“Who is going to look after my children…? Who is going to care for them?” You cried in pain. Even in pain, all you could think of was your family. Dad, I miss you very much. I have a gaping hole in my heart, but even though you left me at 11, you had already taught me that men don’t cry. Didn’t Dad?
I wish you saw how we suffered when you left. All you had worked for was grabbed from us by your relatives. Imagine some of our clothes and blankets were taken away from us. Mum was persecuted by your relatives who used to visit us you when you were alive.
Dad, I went to a primary school with the lowest standards you can ever think of. We sat on desks with planks suspended on blocks made of mad/mortal. The last pair of shoes I had is one you bought for me a week before you met your untimely death. Shoes became a luxury mum could not afford to buy for me. My uniform was not the best one would proudly put on when going to school. Dad, I wore a torn uniform.
Dad, I slept on an empty stomach, a thing that never happened before you left. I used to cover myself with sisal sacks throughout the night before mum replaced the blankets that were grabbed from us.
Dad I was once chased from school because Mum could not raise school fees.
I slept in a grass thatched house with a leaking roof. During the rainy season, I would shift to a safe corner to avoid being socked. Dad, remember we had just moved into a big and beautiful house pending your promotion to Chief Inspector, little did I know that we were only going to be there for one week.
Dad many bad things happened to us when you left. We suffered. I can go on and on.
However, the excellent news Dad is that Mum through God’s help managed to see me through my formal education until I obtained a degree in education and now pursuing a masters degree.
She taught me self discipline and trusting in God. This has made me reach this far. I now have three kids just like you left the three of us. The only difference is that you had two daughters and one son; I have two sons and a daughter. My first born is named after you.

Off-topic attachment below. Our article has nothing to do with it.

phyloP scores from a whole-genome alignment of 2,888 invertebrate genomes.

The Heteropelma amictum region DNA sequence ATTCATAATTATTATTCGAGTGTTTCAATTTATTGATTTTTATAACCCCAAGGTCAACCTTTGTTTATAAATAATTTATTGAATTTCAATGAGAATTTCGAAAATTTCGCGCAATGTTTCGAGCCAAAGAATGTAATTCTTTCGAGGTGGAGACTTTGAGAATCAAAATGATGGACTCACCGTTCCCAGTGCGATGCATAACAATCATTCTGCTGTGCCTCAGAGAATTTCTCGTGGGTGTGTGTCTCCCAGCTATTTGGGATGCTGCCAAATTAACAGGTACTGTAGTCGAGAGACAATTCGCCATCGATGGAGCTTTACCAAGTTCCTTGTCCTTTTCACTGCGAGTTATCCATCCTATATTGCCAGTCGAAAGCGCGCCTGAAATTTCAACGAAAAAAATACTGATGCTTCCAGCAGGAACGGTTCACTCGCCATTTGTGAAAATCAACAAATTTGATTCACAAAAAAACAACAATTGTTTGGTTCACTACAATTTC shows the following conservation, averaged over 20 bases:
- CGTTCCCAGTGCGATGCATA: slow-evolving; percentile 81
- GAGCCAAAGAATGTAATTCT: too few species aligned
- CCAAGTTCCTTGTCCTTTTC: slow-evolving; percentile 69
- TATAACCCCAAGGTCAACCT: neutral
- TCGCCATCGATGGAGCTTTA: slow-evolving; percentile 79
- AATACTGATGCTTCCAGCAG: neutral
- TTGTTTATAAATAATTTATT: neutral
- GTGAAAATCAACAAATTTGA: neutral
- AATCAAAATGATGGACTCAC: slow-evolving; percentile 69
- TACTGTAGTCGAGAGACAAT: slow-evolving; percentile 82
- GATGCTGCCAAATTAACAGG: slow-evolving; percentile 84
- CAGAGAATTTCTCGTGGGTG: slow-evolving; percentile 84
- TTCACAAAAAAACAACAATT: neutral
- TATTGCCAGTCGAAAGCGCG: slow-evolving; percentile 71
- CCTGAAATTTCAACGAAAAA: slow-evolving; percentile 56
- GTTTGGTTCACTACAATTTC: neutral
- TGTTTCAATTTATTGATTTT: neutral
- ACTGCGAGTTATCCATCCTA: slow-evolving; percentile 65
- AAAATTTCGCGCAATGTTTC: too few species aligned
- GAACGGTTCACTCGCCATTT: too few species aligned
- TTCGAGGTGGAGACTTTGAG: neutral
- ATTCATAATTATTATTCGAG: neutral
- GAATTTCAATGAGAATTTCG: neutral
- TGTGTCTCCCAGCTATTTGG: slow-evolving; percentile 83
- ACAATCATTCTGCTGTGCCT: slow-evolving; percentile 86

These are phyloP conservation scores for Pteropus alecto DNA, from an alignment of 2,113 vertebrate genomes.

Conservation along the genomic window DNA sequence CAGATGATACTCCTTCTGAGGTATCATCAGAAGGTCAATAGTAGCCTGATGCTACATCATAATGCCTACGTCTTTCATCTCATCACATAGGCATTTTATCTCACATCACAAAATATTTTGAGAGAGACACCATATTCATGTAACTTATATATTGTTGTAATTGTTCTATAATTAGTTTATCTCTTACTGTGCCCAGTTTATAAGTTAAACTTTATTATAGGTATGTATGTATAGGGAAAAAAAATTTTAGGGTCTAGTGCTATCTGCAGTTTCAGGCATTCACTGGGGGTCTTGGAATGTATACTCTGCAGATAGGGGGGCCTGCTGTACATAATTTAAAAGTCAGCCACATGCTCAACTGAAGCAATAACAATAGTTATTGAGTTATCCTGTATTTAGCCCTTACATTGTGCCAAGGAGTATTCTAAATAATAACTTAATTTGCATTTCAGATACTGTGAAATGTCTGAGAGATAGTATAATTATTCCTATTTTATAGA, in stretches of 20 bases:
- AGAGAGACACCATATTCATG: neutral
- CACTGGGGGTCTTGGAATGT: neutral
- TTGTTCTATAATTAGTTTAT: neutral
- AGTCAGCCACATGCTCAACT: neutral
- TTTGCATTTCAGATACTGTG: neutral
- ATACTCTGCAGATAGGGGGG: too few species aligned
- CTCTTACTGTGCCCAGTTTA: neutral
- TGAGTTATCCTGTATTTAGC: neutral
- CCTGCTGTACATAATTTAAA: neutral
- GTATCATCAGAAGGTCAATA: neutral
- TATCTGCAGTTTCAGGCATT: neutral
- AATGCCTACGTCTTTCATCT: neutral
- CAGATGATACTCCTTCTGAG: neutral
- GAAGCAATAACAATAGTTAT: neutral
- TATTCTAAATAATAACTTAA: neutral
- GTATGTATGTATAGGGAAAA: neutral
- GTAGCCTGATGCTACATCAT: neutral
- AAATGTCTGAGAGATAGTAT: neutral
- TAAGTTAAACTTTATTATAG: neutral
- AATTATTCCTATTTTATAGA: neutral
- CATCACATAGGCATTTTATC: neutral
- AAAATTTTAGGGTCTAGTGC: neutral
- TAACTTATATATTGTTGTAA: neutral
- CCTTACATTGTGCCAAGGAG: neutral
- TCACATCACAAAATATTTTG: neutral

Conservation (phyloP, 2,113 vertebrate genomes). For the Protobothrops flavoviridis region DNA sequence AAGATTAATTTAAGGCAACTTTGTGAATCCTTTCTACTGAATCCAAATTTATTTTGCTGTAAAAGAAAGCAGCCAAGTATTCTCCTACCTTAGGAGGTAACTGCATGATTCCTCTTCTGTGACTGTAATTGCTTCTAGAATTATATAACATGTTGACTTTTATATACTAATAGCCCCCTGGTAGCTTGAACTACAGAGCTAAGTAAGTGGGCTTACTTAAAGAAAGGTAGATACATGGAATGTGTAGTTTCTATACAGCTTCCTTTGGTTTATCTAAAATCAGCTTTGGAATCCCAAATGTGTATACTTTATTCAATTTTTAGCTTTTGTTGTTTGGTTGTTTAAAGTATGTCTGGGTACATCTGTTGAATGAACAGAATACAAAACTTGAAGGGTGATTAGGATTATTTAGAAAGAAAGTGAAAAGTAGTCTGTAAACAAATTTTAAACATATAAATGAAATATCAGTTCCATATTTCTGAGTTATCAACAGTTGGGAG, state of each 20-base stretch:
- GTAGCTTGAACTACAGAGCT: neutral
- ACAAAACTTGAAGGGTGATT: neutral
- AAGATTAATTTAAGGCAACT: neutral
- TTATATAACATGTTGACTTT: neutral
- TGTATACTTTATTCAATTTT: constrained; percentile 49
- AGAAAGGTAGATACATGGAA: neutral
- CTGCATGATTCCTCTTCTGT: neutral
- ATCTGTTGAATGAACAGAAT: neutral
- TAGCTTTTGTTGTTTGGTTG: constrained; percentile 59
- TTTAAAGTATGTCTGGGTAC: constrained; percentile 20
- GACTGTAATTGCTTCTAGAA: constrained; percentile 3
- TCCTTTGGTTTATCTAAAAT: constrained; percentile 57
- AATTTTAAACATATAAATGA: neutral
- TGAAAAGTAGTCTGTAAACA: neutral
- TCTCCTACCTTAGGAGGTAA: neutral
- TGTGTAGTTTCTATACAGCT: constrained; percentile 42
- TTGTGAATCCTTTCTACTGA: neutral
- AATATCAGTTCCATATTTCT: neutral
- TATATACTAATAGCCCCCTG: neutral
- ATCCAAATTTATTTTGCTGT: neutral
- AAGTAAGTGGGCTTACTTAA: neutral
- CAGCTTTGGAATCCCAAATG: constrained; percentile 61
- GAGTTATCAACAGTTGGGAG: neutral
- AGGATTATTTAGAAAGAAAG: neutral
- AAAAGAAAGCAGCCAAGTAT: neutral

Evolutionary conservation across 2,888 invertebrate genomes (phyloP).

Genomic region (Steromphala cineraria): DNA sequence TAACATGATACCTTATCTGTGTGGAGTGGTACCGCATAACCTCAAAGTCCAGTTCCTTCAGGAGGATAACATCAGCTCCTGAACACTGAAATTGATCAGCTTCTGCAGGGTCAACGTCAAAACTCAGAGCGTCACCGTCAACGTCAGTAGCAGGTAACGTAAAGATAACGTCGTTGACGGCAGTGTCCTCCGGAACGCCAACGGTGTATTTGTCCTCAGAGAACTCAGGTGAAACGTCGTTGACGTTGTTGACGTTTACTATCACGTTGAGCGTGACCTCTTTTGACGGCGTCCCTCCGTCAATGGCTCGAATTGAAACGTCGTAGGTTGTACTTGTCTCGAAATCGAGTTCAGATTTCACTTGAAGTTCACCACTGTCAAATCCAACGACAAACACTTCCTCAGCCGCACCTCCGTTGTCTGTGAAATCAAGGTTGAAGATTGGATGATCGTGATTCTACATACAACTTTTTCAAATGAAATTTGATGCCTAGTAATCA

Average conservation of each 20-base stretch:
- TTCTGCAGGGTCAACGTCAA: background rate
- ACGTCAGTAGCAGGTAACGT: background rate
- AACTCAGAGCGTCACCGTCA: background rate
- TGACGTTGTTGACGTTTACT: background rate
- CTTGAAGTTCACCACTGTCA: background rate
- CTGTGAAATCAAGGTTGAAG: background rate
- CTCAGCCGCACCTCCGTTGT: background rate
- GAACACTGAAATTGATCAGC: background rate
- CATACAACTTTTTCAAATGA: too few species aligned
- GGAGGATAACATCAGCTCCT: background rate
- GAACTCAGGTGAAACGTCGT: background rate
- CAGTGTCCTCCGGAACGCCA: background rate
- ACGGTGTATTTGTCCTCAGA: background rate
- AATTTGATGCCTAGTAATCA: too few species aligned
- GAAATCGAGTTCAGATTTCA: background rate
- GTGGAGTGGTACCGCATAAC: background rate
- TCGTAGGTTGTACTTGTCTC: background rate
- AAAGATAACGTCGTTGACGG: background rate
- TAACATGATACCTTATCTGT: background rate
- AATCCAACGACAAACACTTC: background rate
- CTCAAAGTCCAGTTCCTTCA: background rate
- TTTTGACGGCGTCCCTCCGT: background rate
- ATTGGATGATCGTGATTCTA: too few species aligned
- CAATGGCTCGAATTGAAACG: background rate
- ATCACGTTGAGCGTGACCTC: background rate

Dad, I am now working. How I wish you were here to see how I have grown into a responsible man.
You must be wondering why I am starting every sentence with ‘Dad”. It’s now 33 years ago since you left, but to me, it’s like yesterday. Dad, I miss you so much. Since then I have never called anyone Dad serve for your namesake, my firstborn son. Dad you left too early at only 36 years. This year, Dad am older than you were at the time you went.
I shall join you one day …”Just as man is destined to die once, and after that to face judgment,” Hebrews 9:27
Dad till we meet again on the judgement day…..
Your firstborn son,
After the workshop, I repeated this exercise with my teachers. Most of them broke down as they read their letters to their loved ones just like what happened at the workshop.
I reminded them to take care of the orphans we had at our school. If at their age they could cry for their mothers, fathers, brothers and sisters who died ten or twenty years ago, what more pain were the young ones going through when they thought of their departed parents.
If a head-teacher in his fifties broke down when he remembered his departed brother what would stop orphans from crying every day especially if we neglected them.
If I nearly cried when memories of my dad were rekindled, what would stop orphans from crying every day?
I encouraged them to change their perception and treatment of orphans.
Remember to wipe away tears of orphans and the underprivileged in society in any way you can.
God bless you without reserve.